Putin, like Xi, favors a phased process in which North Korea receives sanctions relief in return for step-by-step denuclearization, as opposed to the US position, which is surrender of weapons of mass destruction to the US, followed by sanctions removal. No official sanction relief is feasible unless the US, which holds a UN Security Council veto, agrees.

Recently Russian, as well as Chinese, vessels stand accused of illegally fueling North Korean vessels on the high seas, but such ad hoc measures offer North Korea only limited sanctions relief.

“Even if Putin is willing” to provide illicit sanctions relief, “he is constrained,” Klinger said. “Kim is in a sanctions box looking for an exit. But though there is sanctions leakage, it is make-do.”

There are estimated to be around 30,000 North Korean laborers in Russia, working in occupations such as logging; under UN sanctions, they are required to return home in December.  It is unclear if their number or stay could be expanded. However, even though they are earning rubles to send home, the economic impact of their staying or leaving is minimal. The bigger focus for Kim, whose publicly stated aim is to advance his economy, must be sanctions relief.

Putin in the spotlight

On top of the fact that Putin is widely known for his publicity stunts, and appears to enjoy the spotlight at international fora, the Kim visit also offers him the opportunity to position himself as an alternative to the United States. “Putin enjoys being meddlesome!” said American Klinger.

Clearly, though, atomic-armed Russia has a legitimate interest in regional affairs and arms-control issues. It provided North Korea with its first nuclear reactor and was a participant in the “six-party talks” – Beijing-sponsored multilateral talks that tried but eventually failed to denuclearize the country. In this sense, meeting Kim adds to Putin’s regional credibility.

Moreover, Russia, like China, is wary of having a nuclear power – and a potential target for nuclear strikes – on its border. For this reason, Putin is expected to push Kim on denuclearization.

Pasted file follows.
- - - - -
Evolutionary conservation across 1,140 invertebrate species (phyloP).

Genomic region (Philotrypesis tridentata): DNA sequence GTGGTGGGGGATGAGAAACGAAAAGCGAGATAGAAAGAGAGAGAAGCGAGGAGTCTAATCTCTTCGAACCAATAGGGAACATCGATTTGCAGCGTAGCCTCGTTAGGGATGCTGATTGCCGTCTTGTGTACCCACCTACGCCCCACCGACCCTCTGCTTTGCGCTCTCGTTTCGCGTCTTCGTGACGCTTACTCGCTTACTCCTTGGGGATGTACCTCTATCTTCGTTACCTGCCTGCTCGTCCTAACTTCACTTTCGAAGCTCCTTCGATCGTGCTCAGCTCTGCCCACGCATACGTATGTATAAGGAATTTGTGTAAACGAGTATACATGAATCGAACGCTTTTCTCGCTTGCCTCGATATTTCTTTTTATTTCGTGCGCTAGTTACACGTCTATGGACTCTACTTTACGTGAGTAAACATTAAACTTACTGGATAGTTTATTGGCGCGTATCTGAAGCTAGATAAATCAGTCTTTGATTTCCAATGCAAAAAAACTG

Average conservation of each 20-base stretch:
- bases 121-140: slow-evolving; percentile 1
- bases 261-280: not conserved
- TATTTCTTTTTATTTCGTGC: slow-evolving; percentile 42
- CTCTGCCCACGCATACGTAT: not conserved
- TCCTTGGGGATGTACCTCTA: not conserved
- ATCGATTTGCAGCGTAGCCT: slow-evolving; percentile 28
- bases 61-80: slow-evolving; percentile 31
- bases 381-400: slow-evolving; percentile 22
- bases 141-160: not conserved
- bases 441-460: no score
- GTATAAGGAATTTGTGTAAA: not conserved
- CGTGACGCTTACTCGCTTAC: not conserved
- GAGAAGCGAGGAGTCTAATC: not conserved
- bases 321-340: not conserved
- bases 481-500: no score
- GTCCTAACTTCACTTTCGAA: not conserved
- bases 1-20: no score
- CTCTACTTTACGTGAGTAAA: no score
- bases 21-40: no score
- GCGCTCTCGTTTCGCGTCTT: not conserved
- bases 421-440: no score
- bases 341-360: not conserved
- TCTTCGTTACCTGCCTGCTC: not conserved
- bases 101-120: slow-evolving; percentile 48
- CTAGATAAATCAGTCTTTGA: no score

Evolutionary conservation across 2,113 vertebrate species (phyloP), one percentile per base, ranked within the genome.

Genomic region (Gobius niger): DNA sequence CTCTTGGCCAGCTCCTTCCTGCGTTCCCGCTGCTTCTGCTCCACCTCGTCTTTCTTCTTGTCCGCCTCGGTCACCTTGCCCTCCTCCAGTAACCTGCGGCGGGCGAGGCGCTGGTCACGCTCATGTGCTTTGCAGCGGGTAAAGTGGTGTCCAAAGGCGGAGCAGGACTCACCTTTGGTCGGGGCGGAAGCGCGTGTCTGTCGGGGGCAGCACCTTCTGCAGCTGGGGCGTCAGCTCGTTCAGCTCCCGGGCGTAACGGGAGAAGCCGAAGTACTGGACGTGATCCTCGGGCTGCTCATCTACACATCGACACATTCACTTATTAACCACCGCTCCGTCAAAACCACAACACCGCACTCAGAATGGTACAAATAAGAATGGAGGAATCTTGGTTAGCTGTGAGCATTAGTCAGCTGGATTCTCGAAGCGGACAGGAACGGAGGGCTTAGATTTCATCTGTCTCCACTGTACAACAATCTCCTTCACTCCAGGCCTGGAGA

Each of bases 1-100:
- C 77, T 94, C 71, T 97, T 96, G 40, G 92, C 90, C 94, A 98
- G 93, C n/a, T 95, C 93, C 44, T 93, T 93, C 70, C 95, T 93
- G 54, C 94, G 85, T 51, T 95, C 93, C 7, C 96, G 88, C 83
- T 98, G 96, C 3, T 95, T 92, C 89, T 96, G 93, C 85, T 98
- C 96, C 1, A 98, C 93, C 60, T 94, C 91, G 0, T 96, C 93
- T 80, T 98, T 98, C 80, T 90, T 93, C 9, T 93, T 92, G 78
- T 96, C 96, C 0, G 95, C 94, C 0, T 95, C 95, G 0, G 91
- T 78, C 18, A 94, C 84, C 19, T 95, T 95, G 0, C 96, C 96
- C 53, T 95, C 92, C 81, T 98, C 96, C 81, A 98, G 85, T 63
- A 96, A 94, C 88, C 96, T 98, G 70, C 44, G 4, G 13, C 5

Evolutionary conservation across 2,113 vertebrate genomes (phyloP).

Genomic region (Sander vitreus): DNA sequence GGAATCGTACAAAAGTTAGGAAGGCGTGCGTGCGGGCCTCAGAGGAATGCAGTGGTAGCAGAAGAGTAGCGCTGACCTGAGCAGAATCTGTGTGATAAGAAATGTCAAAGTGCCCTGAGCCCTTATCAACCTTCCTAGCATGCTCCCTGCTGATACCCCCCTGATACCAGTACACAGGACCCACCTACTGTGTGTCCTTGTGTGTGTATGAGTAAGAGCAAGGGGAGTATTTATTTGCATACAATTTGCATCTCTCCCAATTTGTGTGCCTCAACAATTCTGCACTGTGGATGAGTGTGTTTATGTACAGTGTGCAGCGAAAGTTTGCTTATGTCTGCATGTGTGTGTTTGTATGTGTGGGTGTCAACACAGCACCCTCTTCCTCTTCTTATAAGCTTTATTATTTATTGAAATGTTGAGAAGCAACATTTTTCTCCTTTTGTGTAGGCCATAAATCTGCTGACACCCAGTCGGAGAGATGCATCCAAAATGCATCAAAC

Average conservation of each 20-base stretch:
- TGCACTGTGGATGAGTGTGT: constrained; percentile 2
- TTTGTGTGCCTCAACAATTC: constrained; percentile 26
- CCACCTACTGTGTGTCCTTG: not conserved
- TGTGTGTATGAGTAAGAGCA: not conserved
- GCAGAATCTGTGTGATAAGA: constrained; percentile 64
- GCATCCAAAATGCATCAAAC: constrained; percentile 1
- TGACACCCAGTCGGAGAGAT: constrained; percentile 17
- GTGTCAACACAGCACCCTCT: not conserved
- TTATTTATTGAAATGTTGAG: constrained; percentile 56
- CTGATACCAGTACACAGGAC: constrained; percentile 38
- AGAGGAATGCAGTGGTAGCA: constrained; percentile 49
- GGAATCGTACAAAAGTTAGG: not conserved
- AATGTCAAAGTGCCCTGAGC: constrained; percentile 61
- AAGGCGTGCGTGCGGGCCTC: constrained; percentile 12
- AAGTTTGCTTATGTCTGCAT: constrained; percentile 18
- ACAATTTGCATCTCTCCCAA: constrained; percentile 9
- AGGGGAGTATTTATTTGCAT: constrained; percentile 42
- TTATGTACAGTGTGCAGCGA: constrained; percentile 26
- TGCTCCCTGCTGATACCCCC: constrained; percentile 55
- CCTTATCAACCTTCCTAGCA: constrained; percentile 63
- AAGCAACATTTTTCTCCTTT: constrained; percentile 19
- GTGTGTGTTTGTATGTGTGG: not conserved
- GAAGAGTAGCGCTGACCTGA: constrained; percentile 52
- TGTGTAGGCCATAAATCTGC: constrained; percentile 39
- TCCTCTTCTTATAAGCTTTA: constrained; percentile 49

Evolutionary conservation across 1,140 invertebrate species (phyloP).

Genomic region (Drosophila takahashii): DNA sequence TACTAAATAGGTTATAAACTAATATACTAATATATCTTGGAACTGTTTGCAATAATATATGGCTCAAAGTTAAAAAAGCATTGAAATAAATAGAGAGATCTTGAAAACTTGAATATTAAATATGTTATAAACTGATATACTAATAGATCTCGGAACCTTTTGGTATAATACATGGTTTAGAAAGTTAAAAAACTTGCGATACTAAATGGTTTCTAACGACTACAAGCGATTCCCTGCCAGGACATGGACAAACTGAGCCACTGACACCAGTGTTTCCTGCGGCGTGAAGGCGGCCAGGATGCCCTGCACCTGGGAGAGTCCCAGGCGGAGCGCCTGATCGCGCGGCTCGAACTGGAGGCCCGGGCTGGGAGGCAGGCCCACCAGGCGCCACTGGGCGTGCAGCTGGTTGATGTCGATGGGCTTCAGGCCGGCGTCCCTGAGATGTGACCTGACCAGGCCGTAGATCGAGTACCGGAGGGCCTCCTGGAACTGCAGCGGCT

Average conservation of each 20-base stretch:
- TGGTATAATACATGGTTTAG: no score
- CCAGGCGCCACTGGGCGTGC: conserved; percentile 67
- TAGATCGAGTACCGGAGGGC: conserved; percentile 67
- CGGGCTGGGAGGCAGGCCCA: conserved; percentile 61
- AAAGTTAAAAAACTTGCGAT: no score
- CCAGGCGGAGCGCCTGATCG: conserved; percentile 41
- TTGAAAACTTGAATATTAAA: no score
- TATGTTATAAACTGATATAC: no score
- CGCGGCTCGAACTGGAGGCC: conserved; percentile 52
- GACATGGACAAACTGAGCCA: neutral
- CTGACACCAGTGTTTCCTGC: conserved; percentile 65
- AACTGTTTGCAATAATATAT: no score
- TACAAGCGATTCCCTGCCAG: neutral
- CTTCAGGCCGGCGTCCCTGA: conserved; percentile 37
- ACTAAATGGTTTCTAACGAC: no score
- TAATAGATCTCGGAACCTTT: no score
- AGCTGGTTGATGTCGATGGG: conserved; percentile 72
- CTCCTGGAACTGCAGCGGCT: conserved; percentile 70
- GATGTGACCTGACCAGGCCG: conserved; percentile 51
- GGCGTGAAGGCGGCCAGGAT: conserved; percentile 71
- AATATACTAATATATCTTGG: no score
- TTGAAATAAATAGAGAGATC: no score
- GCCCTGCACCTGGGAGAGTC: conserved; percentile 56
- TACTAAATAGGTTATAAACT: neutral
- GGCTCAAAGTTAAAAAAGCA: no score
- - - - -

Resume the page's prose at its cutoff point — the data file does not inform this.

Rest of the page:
“Putin will surely encourage Kim to do his utmost to maintain his relations with Trump and come to some nuclear and arms control agreements,” said Mark P. Barry, an independent Asian affairs analyst. Barry noted that, despite Russia-US strategic rivalry, Stephen Biegun, Washington’s envoy on North Korea, recently travelled to Moscow to coordinate with Russian officials.

Putin also has a domestic goal, which is to upgrade the Russian Far East demographically and economically. The vast territory is losing its population, and its massive natural wealth is not being fully tapped.

To help achieve this, Putin has aimed publicity at the region: In addition to the Kim visit, Russia’s biggest-ever post-Cold War military exercise took place in Siberia and the Russian Far East last year, and every year Putin attends an economic forum in Vladivostok.

After meeting Kim on Thursday, Putin is expected to fly to Beijing for the two-day Belt and Road Initiative forum hosted by his close ally, China’s Xi. The event will be attended by almost 40 national leaders.

There is speculation in media that, in his meeting with Kim, Putin may suggest resurrecting the six-party talks – a move that could win favor in Beijing, which basked in its sponsorship of the original series of talks.

Kim is expected to continue his Russia visit after Putin departs, but his agenda has not been released.